Thursday, February 14, 2008

Meatball Sundae

Just finished Seth Godin's latest book "Meatball Sundae" this morning. As are most of Godin's book, it's a fast read - but don't let that fool you. This is an important book for many reasons.

Aside from the fourteen trends that the book explores (everything from The Long Tail to direct communications and commerce between producers and consumers is looked at), I do believe my favorite part was the case studies. Real-life examples of how companies have put these trends and concepts into practice to create movements. Part of what we all have to do as non-profit marketers is in fact, create movement, action and passion for our causes. So often though, we end up doing the opposite by spamming, over-communicating and controlling our communications efforts.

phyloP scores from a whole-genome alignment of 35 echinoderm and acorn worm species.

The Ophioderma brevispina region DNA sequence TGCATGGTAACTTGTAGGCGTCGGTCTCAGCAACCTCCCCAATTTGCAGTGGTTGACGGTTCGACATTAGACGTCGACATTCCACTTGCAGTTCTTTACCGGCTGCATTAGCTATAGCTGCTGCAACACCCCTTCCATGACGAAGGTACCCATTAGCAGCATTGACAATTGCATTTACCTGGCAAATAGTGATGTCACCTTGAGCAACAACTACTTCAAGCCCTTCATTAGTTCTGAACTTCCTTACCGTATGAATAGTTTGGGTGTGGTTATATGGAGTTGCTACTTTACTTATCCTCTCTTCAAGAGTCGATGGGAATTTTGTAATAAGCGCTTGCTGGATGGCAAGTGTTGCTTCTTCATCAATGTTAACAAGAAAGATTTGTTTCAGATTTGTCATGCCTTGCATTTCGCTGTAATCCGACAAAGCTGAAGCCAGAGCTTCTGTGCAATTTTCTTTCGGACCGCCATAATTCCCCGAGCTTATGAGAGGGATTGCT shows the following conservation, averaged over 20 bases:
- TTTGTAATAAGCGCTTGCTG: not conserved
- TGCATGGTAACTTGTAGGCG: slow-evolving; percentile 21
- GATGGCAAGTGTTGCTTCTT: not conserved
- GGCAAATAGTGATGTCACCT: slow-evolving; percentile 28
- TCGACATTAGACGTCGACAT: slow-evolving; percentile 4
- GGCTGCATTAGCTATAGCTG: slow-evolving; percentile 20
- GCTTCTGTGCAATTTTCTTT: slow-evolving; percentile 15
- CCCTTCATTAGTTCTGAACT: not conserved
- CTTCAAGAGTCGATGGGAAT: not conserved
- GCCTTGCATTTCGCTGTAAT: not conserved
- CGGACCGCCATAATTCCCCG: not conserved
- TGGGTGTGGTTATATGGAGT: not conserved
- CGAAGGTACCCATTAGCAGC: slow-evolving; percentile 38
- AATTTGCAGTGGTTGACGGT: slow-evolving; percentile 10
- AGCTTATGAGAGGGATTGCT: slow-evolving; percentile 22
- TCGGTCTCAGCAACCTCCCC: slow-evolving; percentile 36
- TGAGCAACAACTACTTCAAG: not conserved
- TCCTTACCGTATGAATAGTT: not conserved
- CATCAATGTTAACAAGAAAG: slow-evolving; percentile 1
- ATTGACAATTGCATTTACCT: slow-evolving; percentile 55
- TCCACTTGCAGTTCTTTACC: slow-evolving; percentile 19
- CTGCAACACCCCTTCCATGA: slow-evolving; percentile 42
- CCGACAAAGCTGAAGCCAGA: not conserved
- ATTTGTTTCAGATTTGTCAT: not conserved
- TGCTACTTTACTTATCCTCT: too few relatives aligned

I had a long conversation with a software vendor yesterday. They are trying to re-position themselves in the marketplace. Problem is, they are over-explaining things and making it hard for themselves by not embracing a few of Godin's trends and ideas.

  • The CEO doesn't have a blog.
  • There is no user community.
  • They lack in "big ideas" that can will make them any different than their competitors.
One last thing, in case Seth reads this at some point (the web never forgets)... on page 194 he talks about the March of Dimes Share Your Story site. It's not accurate that it came from a volunteer blogger. It didn't. It came from the a few of us inside the joint who really believed in the idea. We had to cajole and convince upper management to let us do it (it took about 2 years). So Seth is half right, it wasn't started by the CEO, but it wasn't started by a volunteer either.

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